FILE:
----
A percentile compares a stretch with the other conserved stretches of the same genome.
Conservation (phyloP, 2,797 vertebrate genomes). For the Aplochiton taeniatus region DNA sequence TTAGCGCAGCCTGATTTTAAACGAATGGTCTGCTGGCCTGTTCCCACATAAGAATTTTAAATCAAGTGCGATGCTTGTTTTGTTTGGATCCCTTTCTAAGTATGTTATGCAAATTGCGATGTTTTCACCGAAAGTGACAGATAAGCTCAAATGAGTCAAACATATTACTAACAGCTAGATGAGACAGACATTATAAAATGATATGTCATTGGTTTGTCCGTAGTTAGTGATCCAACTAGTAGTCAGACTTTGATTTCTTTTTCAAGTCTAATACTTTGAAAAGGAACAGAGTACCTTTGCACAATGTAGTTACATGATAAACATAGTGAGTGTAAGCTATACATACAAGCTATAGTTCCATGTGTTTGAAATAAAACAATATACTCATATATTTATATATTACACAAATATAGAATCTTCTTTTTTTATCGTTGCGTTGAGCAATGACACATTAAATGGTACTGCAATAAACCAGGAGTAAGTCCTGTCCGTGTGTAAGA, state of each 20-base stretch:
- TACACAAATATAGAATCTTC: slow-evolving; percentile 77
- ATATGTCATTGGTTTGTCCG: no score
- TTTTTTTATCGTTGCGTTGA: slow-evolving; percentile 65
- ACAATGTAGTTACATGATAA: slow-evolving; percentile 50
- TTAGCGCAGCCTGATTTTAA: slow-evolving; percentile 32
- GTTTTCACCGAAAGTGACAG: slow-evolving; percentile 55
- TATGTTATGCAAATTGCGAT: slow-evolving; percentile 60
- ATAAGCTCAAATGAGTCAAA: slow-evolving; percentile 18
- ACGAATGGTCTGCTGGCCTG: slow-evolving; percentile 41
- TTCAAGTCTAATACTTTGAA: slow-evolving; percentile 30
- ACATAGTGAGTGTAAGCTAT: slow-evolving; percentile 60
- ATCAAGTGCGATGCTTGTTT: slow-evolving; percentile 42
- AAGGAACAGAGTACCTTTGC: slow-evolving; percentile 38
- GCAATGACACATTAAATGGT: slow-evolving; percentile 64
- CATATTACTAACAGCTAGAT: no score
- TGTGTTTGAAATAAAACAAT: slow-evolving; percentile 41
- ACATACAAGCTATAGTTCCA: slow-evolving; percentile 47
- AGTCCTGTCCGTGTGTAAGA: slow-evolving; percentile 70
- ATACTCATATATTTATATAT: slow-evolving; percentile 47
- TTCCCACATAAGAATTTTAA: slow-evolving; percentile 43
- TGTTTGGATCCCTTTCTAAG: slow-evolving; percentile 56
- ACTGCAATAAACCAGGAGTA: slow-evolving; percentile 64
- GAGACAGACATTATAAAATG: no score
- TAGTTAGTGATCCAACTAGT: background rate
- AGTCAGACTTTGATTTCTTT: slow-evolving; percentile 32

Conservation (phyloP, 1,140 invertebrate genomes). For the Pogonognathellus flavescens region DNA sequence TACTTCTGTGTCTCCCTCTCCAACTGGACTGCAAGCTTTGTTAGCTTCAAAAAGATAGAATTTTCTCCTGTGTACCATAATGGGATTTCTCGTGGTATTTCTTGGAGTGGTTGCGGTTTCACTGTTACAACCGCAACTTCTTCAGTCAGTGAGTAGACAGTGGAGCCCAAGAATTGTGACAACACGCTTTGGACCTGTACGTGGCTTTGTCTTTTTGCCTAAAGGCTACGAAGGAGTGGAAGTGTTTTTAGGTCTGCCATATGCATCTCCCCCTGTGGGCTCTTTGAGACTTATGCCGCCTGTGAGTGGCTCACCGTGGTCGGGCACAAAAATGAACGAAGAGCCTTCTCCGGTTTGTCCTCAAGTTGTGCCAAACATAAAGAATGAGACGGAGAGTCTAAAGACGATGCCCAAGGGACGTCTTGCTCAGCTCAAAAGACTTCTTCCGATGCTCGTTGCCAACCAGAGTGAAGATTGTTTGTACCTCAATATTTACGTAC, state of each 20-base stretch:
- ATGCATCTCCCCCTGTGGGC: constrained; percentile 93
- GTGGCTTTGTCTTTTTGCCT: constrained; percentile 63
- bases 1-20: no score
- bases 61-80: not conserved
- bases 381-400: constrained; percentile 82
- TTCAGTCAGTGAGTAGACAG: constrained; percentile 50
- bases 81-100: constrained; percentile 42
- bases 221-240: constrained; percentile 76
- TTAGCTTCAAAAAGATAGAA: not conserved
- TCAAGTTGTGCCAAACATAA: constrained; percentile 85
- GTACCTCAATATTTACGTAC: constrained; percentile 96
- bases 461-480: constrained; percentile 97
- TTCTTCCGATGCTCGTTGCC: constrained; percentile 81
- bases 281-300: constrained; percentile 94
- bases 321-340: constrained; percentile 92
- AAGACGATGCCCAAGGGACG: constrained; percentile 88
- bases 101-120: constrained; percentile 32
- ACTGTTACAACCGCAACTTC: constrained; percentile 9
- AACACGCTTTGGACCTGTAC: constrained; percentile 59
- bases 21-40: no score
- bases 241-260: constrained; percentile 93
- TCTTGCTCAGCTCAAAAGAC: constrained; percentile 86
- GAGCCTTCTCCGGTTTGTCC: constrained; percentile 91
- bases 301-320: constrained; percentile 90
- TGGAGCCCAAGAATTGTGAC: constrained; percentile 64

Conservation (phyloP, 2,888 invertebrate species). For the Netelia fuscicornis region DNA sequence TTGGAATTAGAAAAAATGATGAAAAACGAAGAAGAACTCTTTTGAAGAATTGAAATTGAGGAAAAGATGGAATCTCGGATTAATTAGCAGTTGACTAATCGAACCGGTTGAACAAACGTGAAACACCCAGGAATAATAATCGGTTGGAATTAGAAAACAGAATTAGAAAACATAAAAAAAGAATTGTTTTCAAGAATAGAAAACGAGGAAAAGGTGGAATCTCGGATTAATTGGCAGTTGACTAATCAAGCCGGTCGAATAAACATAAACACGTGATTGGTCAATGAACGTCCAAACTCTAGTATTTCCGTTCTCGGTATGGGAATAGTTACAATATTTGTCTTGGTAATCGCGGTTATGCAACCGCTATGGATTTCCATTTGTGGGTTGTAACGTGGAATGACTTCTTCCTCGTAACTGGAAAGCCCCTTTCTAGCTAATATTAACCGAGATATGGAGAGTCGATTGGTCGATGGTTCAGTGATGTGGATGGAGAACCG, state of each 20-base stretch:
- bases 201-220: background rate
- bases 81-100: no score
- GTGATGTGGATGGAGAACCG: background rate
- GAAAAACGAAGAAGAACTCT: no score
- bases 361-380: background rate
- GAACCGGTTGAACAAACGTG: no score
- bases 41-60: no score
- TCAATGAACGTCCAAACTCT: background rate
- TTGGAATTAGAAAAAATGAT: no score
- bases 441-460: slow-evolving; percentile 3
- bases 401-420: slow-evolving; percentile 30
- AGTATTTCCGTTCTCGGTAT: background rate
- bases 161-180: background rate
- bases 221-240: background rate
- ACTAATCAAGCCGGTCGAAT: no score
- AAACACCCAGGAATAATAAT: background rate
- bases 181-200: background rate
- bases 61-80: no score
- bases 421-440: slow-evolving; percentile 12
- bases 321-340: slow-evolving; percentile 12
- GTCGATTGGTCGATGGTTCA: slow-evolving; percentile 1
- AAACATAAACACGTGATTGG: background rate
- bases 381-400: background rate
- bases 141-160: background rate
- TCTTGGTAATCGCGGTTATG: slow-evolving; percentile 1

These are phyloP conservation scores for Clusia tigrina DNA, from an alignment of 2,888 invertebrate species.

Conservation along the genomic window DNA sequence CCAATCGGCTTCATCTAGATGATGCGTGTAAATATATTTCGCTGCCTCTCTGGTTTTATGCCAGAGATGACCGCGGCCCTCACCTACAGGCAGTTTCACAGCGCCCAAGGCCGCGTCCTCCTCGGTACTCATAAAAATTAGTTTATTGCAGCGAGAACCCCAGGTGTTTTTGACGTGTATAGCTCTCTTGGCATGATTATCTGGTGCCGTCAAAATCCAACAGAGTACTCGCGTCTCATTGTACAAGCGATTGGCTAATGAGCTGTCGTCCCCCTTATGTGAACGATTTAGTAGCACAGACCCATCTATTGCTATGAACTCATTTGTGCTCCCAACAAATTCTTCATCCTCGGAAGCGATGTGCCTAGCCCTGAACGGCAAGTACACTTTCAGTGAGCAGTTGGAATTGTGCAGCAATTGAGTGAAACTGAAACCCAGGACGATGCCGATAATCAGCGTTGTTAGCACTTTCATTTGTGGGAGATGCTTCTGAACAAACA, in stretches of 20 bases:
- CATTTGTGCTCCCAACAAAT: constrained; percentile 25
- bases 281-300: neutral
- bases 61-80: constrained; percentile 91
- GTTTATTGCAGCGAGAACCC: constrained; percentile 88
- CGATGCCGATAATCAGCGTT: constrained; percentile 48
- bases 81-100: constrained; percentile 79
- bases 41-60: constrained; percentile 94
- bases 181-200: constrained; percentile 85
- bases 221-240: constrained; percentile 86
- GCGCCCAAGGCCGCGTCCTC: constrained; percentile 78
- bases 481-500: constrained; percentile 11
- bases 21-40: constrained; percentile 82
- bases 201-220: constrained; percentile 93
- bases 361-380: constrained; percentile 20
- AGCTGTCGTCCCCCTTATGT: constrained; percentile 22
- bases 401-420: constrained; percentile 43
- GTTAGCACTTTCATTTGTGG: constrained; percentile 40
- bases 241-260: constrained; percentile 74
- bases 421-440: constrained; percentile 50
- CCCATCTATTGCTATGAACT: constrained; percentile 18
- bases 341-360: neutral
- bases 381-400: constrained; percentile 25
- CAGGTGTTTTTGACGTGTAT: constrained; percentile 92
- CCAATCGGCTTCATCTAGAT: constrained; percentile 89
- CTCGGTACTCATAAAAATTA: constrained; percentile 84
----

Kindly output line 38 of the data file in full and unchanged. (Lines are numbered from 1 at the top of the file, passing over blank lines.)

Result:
- TCAAGTTGTGCCAAACATAA: constrained; percentile 85